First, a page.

Former Service Center employee told about thousands of broken Joy-Cons a week

Former Service Center employee told about thousands of broken Joy-Cons a week

A former employee of the service center chain United Radio, who wished to remain incognito, told Kotaku about the thousands of faulty Joy-Cons that may have come in for repairs during the week.The problem with drift sticks is known to every second Nintendo Switch user - it has repeatedly been the cause of class action lawsuits, and the year before last Nintendo even issued a public apology.
In the U.S., the \"victims\" were exchanging controllers for new ones from 2017 to 2018, but then they started repairing them.
Because of the endless flow (as noted above, more than 1,000 defective Joy-Cons a week is commonplace) of controllers, employees began to quit one after another, not wanting to \"burn out\" in the workplace.
United Radio was left with no choice but to recruit immigrants - from Vietnam, for example - and the lack of English skills made it difficult to train the newcomers - and many had no experience in repairing such equipment at all.
However, the workers were happy with the working conditions and pay, so most of the staff consisted of immigrants.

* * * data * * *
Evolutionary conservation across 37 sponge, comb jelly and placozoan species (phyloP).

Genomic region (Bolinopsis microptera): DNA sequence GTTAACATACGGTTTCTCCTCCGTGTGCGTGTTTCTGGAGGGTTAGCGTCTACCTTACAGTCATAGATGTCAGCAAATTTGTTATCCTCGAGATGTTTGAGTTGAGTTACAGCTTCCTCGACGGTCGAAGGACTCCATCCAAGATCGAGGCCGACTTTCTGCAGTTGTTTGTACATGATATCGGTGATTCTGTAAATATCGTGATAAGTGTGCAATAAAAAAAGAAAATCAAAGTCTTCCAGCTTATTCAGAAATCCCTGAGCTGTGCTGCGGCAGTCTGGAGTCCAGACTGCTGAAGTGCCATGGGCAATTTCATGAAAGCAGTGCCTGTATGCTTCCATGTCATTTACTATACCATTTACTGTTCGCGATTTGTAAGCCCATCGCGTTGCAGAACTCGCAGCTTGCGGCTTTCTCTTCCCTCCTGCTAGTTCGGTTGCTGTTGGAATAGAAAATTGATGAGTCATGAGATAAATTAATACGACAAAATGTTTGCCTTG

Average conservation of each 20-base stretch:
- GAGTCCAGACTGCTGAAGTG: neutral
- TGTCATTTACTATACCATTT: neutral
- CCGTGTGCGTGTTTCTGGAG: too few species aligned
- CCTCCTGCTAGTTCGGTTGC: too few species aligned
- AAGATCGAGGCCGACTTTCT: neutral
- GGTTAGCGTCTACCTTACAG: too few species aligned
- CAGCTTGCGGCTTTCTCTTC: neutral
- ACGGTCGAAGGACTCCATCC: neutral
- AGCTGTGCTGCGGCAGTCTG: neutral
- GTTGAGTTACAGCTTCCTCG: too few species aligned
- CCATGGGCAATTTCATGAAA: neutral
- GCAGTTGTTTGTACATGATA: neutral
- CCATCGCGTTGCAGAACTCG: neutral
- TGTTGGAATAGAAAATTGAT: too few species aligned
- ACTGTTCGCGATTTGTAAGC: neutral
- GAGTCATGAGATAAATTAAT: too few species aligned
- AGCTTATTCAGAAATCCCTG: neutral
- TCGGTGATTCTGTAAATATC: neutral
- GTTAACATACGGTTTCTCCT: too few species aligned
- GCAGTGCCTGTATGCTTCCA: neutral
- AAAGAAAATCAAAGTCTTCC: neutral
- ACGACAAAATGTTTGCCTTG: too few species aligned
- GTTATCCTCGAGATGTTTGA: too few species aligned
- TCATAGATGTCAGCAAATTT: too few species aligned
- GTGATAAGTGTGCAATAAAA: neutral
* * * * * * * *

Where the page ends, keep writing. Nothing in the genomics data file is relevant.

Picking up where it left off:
In the end, this led to low-quality repairs in the vast majority of cases.It could be assumed that the ex-employee invented the above in order to smear his former employer and take revenge for unpaid bonuses.
However, Kotaku conducted an investigation and found many stories on Reddit that confirmed this, such as the incident with the user who was sent Switch with someone else's account.
Another customer was simply reset to factory settings, all because of United Radio's policy of allowing the console to be \"rolled back\" to its original state in cases where the serial number could not be verified during repair.

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